Introduced by Andrew Blum, a contributing editor at Metropolis, the book focuses on education’s need for facilities that effectively support learning and accommodate growth and change over time. At a time when the education sector in developed countries is dealing with new budget realities, the book considers alternatives such as building repositioning and multipurpose, 24/7 facilities. In high-growth developing countries, it looks at the new campuses of international institutions. Seventeen case studies provide a detailed survey of the education sector’s current range of facilities. For each project, the case studies document client intent, design response, key features, and highlights of actual or expected performance. Fully illustrated, the book serves as a guide to the state of the art of academic facilities for a range of pubic and private institutions.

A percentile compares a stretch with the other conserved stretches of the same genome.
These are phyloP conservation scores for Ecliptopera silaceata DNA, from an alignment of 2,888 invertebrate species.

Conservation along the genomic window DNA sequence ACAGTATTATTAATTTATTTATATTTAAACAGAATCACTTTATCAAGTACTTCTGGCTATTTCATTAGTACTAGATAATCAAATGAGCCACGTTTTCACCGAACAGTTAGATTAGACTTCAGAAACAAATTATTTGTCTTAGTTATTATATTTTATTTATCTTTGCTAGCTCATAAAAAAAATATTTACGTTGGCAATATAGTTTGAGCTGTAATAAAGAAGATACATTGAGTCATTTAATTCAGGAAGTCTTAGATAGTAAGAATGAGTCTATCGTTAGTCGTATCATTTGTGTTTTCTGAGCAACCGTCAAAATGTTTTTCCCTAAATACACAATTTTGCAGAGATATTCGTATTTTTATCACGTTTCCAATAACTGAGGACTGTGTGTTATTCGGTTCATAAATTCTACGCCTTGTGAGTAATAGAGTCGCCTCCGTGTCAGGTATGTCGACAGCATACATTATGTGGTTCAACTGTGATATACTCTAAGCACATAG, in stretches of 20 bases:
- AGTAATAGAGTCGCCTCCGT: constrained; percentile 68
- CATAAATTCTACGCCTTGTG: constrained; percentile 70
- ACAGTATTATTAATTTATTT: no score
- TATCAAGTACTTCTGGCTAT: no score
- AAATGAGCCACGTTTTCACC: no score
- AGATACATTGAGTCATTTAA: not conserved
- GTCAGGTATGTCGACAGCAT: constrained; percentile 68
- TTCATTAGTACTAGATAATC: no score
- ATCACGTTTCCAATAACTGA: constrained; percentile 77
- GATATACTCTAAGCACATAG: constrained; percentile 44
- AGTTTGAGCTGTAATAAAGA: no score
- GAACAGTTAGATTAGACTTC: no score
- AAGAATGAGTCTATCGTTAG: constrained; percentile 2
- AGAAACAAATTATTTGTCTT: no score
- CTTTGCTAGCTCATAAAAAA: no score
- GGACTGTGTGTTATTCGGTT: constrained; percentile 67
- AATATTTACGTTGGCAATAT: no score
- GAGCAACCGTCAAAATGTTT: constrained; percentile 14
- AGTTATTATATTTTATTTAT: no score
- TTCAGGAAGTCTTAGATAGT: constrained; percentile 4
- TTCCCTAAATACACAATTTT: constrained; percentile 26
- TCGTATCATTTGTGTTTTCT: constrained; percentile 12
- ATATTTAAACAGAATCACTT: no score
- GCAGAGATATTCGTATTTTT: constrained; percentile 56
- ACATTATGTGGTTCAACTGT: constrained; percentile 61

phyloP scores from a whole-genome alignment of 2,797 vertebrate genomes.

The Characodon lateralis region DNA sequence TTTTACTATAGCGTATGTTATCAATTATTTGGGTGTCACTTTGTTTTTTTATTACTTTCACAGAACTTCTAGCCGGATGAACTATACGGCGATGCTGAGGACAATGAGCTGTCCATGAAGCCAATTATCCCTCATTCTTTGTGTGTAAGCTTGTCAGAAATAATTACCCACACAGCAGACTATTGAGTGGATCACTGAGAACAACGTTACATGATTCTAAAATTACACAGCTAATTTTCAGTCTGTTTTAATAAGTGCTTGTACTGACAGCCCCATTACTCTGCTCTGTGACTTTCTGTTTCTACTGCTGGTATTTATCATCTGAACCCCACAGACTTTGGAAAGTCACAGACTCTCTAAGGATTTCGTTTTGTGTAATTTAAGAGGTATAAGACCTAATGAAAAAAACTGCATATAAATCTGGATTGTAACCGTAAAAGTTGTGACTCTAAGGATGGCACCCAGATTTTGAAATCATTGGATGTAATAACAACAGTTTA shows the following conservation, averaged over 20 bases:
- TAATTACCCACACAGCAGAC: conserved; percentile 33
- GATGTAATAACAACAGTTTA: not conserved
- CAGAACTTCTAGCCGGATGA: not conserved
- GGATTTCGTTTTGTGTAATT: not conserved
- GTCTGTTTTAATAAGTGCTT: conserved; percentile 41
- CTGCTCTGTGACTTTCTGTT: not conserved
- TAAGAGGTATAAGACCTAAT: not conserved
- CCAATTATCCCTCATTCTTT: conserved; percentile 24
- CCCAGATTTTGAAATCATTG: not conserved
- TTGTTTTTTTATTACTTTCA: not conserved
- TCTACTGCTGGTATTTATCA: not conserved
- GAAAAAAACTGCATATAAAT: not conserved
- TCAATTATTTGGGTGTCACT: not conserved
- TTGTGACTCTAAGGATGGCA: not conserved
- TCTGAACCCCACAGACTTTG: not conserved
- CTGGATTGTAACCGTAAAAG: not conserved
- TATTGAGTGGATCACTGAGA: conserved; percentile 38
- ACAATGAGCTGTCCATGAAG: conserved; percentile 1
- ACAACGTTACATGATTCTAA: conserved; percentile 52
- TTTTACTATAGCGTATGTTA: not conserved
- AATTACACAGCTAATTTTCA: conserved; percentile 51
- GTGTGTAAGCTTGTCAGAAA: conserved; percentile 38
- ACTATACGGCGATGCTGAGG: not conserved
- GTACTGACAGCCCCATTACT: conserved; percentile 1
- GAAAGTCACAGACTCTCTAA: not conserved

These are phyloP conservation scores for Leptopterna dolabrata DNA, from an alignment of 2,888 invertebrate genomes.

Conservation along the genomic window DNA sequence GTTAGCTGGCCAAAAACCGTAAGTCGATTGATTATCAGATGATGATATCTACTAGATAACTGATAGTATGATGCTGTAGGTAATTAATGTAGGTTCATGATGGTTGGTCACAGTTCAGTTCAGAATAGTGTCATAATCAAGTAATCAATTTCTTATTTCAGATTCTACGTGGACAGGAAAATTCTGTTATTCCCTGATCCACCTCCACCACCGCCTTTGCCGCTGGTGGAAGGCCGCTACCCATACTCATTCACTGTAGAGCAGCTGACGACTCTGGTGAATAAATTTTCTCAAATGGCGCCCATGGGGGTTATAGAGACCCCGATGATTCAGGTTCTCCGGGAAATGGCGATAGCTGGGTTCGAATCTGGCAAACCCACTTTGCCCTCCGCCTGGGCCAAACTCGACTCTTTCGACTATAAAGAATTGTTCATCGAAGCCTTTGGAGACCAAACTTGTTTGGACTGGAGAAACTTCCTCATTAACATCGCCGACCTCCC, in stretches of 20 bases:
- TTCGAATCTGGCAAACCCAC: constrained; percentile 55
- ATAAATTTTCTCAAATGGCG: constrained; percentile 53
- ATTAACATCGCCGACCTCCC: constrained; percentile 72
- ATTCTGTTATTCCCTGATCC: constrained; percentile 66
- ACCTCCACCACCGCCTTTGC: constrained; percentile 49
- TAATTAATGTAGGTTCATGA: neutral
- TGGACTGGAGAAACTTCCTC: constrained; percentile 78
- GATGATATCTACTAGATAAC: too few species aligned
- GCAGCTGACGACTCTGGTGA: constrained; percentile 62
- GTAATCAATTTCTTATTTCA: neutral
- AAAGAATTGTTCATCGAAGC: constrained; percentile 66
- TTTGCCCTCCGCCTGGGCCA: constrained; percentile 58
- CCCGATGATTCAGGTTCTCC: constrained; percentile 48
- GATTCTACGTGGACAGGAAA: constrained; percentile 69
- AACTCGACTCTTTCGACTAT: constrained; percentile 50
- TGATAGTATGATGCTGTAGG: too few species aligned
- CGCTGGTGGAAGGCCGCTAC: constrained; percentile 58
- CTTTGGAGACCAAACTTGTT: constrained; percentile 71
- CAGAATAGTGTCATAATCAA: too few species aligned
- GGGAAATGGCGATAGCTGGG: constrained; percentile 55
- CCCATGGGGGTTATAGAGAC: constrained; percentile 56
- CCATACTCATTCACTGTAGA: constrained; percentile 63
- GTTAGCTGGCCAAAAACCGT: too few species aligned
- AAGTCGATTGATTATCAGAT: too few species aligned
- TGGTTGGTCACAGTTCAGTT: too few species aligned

Education institutions are typically long-lived. Even when they are brand new, they reflect a tradition that impels them to secure their future. This makes them natural advocates of sustainability and stewardship. Their focus on learning makes them aware of how the design of the physical environment supports it. These traits make education institutions ideal clients—knowledgeable, intellectually engaged, and highly collaborative. As architects and designers, Gensler is interested in how buildings and settings enhance performance.